An existent does not arise from an existent;
an existent does not arise from a non-existent;
a non-existent does arise from an existent;
a non-existent does not arise from a non-existent —
where then can there be an instance of arising?


If the arising of existents is not established, the arising of appearances is not established. If arising is not established, remaining is not established, and likewise, perishing is not established. If the three, arising, remaining and perishing, are not established, then there is no reason to accept the charge of annihilationism since I never suggested that there was an existent entity that could perish.

All we are left with is empty appearances: they are not real because no existence, etc., can be ascertained regarding them; they are not unreal since they appear. All we can say about them is that they arise in dependence.

N


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 Post subject: Re: Unorthodox Ideas
PostPosted: Sun Sep 02, 2012 4:15 pm 
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DarwidHalim,

In brief, it goes like this. The nikayas describe that both arhat and buddha attain the same liberation, but there are differences between arhats in terms of other abilities and the buddha is perfect in all the different abilities. Then, as understood by the early schools and early Mahayana, the special qualities of a buddha are developed on the aeons of practising the paramitas as a bodhisattva, but that attainment in terms of liberation are still the same. Then in later Mahayana with the idea of a single vehicle they created a hierarchy of liberations, at which point arhats eventually become bodhisattvas. With further development of buddha-nature concept occurred the option of a short cut path to buddhahood, thus appeared Chan and later Vajrayana. With this we come to a full circle in that the desired attainment is available in a single lifetime but now with all the special abilities.

It is on the basis of the buddha-nature teaching that it becomes possible to say that with becoming free from attachment simply by realising the nature of mind all the buddha qualities are present. This is the fundamental idea of all sudden teachings that are believed to be the ultimate and supreme methods by the majority of Mahayana followers. From this it is just one more step to say that since an arhat is free from attachment there is complete enlightenment. And this is what I did here. With this one can argue saying that arhats are not free from all attachments, practically making arhats not free from samsara but stuck in the illusion of liberation; or say that tathagatagarbha teachings are only provisional, turning sudden paths into illusory baits.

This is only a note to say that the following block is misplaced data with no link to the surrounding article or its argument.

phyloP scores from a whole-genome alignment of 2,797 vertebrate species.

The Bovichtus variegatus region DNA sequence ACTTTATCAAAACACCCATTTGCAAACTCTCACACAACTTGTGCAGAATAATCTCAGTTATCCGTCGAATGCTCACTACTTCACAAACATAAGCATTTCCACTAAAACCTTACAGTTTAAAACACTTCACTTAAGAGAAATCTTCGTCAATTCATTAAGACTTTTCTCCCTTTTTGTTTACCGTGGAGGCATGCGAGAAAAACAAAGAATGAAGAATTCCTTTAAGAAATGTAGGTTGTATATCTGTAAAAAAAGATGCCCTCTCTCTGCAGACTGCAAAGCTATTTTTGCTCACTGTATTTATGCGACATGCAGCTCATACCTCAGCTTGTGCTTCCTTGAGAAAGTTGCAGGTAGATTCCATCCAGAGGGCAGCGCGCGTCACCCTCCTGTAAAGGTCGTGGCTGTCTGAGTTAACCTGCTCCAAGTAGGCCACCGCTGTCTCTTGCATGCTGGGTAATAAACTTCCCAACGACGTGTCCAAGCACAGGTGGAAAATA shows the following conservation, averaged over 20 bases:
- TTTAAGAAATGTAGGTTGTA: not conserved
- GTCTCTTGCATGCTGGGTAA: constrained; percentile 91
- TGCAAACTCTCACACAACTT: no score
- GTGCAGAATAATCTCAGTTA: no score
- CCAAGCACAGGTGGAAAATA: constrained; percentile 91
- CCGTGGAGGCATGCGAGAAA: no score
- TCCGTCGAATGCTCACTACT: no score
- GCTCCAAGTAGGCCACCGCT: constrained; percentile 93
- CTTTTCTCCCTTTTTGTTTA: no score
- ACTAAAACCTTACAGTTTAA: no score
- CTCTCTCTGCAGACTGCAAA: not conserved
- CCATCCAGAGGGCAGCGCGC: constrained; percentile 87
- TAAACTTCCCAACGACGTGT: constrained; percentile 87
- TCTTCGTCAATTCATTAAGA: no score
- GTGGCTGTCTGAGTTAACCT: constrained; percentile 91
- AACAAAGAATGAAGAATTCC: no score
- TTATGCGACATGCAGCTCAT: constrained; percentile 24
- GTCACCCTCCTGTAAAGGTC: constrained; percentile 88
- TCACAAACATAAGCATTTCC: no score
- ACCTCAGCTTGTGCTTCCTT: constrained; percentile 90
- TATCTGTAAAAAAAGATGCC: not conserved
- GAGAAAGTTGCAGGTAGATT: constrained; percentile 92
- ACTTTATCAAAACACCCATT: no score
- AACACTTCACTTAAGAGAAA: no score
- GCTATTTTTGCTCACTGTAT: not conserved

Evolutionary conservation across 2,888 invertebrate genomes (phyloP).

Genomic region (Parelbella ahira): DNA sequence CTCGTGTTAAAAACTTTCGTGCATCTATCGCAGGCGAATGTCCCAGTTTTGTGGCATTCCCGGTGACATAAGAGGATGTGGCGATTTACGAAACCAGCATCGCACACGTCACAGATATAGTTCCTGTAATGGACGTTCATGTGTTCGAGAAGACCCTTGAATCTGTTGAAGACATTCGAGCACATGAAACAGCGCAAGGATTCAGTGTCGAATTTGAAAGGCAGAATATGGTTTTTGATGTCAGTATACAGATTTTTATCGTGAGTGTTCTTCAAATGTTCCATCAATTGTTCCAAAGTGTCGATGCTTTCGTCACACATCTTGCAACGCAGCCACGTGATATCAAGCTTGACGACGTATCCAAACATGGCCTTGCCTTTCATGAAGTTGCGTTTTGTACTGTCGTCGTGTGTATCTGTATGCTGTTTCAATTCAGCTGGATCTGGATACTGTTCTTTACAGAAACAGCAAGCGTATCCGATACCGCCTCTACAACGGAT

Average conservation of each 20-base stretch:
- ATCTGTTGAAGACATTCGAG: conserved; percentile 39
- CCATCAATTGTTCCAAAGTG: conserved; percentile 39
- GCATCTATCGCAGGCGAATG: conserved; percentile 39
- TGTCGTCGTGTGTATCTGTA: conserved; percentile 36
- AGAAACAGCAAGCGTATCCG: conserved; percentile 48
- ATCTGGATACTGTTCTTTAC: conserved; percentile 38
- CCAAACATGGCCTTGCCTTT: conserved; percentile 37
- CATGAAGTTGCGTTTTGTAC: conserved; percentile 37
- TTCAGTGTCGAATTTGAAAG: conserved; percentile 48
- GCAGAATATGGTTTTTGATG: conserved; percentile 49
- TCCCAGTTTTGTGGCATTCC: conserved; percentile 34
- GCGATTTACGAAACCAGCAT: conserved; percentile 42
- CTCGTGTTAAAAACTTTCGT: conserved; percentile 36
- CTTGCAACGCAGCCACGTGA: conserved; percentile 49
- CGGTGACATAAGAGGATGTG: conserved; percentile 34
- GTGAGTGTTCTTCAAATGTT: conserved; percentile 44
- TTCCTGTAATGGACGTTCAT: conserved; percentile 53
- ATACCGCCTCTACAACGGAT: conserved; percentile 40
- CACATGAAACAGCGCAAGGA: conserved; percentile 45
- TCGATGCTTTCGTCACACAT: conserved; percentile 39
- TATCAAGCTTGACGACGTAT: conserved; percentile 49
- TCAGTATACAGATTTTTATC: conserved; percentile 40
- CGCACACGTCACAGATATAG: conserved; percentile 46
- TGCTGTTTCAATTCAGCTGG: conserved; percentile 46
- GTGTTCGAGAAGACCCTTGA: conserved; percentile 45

_________________
"There is no such thing as the real mind. Ridding yourself of delusion: that's the real mind."
(Sheng-yen: Getting the Buddha Mind, p 73)

"Neither cultivation nor seated meditation — this is the pure Chan of Tathagata."
(Mazu Daoyi, X1321p3b23; tr. Jinhua Jia)

“Don’t rashly seek the true Buddha;
True Buddha can’t be found.
Does marvelous nature and spirit
Need tempering or refinement?
Mind is this mind carefree;
This face, the face at birth."

(Nanyue Mingzan: Enjoying the Way, tr. Jeff Shore; T2076p461b24-26)


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 Post subject: Re: Unorthodox Ideas
PostPosted: Sun Sep 02, 2012 4:20 pm 
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SSJ3Gogeta wrote:
pueraeternus wrote:
but declarations of attaining complete Buddhahood in a single life time is going too far.


I can name several individuals in the last 20 years who achieved Buddhahood in one lifetime. But you are free to stay in samsara.


And you are free to believe what you will and enjoy the kool-aid.

_________________
If you believe certain words, you believe their hidden arguments. When you believe something is right or wrong, true of false, you believe the assumptions in the words which express the arguments. Such assumptions are often full of holes, but remain most precious to the convinced.

- The Open-Ended Proof from The Panoplia Prophetica


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 Post subject: Re: Unorthodox Ideas
PostPosted: Sun Sep 02, 2012 4:22 pm 
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Astus wrote:
With further development of buddha-nature concept occurred the option of a short cut path to buddhahood, thus appeared Chan and later Vajrayana.



This is the first I'm hearing that Buddha Nature texts gave rise to Vajrayana.

Ronald Davidson said Madhaymaka gave rise to Vajrayana. This makes sense since tantric texts are often written in the voice of Nagarjuna, Aryadeva etc., for example:

http://www.amazon.com/Aryadevas-Lamp-In ... 0975373455